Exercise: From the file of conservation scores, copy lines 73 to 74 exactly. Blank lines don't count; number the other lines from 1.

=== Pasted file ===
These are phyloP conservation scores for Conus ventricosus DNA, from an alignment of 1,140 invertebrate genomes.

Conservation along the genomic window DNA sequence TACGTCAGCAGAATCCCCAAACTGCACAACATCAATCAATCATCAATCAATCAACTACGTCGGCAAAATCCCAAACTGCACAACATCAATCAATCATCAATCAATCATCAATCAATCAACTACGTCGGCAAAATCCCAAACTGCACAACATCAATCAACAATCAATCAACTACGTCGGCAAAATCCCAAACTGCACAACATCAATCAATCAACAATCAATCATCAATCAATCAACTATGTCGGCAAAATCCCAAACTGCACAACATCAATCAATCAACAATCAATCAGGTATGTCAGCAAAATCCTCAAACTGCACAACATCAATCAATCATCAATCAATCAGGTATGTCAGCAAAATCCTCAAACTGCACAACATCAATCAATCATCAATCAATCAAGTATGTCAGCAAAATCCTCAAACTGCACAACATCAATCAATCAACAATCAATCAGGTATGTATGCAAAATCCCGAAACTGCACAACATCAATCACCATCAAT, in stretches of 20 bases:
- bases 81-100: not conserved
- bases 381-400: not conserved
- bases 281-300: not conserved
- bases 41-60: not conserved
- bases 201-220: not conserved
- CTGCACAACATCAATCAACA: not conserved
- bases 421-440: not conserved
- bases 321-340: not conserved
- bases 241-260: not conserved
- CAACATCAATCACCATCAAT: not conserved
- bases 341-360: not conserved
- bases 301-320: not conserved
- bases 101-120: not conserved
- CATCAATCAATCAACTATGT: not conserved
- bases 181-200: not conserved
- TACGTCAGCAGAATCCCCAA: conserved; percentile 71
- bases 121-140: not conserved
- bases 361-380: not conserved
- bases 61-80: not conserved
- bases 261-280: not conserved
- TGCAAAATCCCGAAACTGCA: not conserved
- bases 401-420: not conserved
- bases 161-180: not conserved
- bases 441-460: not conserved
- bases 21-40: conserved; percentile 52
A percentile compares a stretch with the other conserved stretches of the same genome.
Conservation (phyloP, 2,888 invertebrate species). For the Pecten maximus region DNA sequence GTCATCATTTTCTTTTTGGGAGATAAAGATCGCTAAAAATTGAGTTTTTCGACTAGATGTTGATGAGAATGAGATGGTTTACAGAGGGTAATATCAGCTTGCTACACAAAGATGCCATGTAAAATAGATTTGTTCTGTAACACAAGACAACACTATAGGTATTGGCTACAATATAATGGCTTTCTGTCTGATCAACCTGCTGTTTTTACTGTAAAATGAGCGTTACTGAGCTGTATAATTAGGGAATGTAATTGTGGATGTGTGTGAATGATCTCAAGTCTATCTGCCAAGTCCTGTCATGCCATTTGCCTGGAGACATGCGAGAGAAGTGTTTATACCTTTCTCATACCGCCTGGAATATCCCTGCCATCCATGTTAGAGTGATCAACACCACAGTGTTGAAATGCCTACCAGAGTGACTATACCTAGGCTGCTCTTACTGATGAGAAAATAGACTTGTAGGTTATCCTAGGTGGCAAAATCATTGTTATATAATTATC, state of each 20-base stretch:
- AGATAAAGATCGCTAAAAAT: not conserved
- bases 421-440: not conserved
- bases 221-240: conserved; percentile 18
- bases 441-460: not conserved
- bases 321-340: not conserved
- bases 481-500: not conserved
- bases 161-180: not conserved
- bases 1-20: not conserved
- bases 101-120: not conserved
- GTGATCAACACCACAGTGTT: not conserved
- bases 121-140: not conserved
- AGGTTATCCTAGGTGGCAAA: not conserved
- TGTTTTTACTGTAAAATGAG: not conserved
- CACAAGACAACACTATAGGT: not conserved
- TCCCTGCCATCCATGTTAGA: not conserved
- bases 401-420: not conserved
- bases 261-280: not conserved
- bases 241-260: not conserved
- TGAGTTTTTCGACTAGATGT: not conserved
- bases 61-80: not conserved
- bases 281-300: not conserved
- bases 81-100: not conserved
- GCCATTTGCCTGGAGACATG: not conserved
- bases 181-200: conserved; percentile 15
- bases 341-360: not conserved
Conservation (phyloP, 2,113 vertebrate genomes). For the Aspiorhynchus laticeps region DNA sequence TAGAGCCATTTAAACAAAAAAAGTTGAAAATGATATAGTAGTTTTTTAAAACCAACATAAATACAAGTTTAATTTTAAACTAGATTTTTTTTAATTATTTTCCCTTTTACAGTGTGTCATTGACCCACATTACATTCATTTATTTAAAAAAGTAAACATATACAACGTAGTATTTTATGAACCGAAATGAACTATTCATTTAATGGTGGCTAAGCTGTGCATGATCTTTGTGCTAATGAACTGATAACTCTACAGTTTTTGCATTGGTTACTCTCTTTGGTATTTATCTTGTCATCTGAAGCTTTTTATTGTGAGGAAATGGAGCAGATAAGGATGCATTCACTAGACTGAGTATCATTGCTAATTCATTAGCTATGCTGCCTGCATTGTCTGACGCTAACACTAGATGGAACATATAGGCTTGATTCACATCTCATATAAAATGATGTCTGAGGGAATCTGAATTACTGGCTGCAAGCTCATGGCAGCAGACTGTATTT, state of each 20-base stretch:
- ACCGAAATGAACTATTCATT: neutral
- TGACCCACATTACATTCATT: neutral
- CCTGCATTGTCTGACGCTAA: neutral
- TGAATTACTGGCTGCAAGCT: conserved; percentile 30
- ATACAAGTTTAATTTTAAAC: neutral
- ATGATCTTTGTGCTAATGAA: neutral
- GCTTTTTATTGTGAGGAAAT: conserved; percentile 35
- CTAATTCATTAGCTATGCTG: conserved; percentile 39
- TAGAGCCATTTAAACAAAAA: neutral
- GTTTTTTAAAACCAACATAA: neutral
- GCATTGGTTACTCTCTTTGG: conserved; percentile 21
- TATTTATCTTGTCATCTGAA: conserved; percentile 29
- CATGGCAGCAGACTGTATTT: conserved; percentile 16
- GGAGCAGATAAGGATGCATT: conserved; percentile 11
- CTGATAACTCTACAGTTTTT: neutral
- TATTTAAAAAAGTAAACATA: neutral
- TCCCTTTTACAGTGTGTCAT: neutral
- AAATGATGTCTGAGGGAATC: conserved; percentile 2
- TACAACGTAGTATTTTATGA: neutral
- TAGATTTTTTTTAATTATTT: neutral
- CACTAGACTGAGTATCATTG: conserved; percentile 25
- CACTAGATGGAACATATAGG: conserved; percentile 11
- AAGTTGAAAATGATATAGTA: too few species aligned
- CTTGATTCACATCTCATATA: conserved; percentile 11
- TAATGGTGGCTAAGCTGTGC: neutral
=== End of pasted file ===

- AAATGATGTCTGAGGGAATC: conserved; percentile 2
- TACAACGTAGTATTTTATGA: neutral